Activists report over 30 deaths as a result of the bombardment Wednesday, part of President Assad's campaign to defeat opposition elements across the nation.
Syrian regime forces shelled two Damascus districts Wednesday before troops backed by tanks swept through to carry out house-to-house raids in search of opposition fighters, killing at least 31 suspected rebels, activists said.
The violence is part of a dramatic surge in fighting over the past month in Damascus, one of many fronts President Bashar Assad's regime is struggling to contain as the 17-month-old rebellion against his rule gains strength. Government forces are also engaged in a major battle for control of the northern city of Aleppo as well as smaller scale operations in the country's south, east and center.
Also Wednesday, a prominent opposition figure rejected as "more lies" comments by a senior Syrian official that Damascus would be willing to discuss Assad's resignation but only after the opposition agreed to join in negotiating a peaceful settlement.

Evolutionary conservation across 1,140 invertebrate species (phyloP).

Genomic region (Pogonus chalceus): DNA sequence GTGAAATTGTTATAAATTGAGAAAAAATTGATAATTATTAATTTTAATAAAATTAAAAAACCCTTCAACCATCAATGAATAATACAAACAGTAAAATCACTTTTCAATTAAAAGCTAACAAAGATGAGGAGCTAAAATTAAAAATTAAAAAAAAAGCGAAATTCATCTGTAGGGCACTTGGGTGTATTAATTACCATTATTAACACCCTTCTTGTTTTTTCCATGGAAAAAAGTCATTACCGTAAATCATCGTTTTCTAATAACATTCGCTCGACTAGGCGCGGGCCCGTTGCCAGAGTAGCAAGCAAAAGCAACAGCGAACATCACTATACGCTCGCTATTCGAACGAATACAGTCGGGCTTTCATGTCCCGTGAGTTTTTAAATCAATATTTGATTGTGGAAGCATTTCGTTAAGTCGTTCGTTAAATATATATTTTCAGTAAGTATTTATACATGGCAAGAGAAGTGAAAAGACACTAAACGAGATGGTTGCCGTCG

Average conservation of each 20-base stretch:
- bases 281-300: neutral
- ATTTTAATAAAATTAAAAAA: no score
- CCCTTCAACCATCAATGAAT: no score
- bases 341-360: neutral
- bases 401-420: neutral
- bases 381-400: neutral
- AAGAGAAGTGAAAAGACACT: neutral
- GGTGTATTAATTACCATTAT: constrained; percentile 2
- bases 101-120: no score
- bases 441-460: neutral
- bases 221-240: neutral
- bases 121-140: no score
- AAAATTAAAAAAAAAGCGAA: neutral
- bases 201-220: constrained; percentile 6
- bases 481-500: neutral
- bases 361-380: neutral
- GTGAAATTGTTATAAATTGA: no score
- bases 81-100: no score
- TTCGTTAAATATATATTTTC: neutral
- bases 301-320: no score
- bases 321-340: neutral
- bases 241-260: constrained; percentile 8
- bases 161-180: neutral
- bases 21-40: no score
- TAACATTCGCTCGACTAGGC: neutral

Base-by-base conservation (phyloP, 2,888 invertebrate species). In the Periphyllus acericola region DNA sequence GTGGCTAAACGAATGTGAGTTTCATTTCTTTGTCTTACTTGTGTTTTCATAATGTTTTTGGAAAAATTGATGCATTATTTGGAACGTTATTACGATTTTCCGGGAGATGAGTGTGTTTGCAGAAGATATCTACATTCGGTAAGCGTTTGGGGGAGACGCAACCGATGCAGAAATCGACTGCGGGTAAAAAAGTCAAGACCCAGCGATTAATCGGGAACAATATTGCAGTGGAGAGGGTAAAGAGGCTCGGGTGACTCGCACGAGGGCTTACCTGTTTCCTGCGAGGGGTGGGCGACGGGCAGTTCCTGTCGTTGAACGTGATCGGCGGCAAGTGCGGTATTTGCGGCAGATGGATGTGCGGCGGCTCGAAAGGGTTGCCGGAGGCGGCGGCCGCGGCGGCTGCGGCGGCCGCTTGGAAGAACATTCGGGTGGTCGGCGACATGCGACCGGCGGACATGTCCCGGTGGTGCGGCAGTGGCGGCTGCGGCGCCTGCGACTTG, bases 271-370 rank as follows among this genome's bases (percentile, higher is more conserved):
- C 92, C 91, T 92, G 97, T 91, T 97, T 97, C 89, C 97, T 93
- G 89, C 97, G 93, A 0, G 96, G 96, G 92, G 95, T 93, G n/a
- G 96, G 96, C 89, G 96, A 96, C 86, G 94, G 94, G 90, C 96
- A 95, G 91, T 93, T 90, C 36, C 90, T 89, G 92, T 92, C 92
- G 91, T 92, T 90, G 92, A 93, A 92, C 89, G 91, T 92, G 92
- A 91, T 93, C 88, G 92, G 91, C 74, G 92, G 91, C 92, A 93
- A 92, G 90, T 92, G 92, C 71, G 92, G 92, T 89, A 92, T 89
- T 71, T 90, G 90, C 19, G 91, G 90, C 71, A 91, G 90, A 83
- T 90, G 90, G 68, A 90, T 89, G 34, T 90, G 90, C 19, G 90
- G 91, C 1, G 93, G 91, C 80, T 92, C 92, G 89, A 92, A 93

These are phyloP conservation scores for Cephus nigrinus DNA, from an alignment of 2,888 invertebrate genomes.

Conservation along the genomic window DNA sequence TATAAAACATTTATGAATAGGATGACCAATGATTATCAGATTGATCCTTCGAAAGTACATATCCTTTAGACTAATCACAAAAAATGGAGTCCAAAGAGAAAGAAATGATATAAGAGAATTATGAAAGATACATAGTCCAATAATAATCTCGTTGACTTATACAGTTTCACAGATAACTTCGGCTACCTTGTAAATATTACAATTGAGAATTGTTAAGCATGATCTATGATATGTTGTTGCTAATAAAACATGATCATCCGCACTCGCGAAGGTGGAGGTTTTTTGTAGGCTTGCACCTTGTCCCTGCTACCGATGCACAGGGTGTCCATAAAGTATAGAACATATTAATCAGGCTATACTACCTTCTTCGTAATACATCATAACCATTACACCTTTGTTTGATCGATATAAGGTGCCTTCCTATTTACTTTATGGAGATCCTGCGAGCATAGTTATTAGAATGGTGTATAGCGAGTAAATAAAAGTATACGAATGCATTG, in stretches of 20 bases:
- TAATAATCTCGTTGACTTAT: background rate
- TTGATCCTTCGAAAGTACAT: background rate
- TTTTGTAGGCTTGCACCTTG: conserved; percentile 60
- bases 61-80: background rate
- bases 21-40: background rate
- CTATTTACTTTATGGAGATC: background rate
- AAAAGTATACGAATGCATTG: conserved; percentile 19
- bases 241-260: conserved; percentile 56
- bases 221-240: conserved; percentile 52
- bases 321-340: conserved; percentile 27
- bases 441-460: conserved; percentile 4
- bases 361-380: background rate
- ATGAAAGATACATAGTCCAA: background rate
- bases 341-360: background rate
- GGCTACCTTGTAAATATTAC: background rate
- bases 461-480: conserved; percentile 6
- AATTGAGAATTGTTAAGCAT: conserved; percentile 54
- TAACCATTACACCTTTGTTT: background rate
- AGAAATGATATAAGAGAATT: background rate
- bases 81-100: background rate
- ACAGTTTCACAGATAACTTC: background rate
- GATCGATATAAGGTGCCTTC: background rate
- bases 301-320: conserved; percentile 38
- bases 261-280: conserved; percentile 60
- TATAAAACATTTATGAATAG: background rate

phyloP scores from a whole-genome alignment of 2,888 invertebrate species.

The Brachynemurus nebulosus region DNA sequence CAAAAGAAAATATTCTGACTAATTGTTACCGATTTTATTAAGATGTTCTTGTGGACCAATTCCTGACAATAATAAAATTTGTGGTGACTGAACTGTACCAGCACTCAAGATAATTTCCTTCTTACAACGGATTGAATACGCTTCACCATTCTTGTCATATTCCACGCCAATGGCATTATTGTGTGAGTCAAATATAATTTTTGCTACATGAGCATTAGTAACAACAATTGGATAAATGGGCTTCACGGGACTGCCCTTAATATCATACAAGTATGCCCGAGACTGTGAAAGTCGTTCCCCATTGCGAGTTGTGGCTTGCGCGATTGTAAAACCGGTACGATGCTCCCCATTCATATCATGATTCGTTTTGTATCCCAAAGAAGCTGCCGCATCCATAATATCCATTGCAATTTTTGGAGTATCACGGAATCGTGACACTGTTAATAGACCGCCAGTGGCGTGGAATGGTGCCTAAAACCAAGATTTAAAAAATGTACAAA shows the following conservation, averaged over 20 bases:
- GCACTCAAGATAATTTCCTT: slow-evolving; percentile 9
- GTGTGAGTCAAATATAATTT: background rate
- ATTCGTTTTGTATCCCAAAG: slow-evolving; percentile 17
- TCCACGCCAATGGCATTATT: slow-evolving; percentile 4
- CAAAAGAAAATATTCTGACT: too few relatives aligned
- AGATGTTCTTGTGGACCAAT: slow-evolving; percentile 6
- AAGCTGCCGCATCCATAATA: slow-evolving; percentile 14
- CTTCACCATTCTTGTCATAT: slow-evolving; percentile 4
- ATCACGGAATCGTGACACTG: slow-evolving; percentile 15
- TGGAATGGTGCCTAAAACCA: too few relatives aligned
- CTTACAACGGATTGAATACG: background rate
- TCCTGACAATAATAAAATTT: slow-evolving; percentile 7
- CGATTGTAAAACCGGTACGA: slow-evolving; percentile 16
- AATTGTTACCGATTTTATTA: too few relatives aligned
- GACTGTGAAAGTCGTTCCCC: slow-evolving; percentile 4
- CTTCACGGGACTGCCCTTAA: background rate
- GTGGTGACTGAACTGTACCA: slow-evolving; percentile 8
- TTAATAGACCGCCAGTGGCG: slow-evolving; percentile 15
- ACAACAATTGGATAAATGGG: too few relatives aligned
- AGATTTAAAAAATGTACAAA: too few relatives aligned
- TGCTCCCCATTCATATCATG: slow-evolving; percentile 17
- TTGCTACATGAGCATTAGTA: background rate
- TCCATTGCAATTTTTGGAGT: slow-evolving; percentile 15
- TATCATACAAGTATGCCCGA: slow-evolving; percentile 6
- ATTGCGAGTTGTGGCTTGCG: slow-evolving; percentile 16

"As for his resignation, making his resignation a condition for dialogue effectively makes holding such a dialogue impossible," said the official, Deputy Foreign Minister Qadri Jamil. "During the negotiating process any issues can be discussed, and we are ready to discuss even this issue."
Reached in Turkey, Adib Shishakly of the Syrian National Council, a key umbrella opposition group, said: "It's the first time that we hear such talk, but it's difficult to believe. We have grown accustomed to the regime's lies."
Around dawn Wednesday, regime forces in Damascus rained mortars down on the upscale Kafar Soussa neighborhood and the adjacent Nahr Eishah area of the Syrian capital, activists said. Government troops appeared to be shelling the districts from Qasioun mountain overlooking the capital, a Damascus resident said on condition of anonymity for fear of retribution.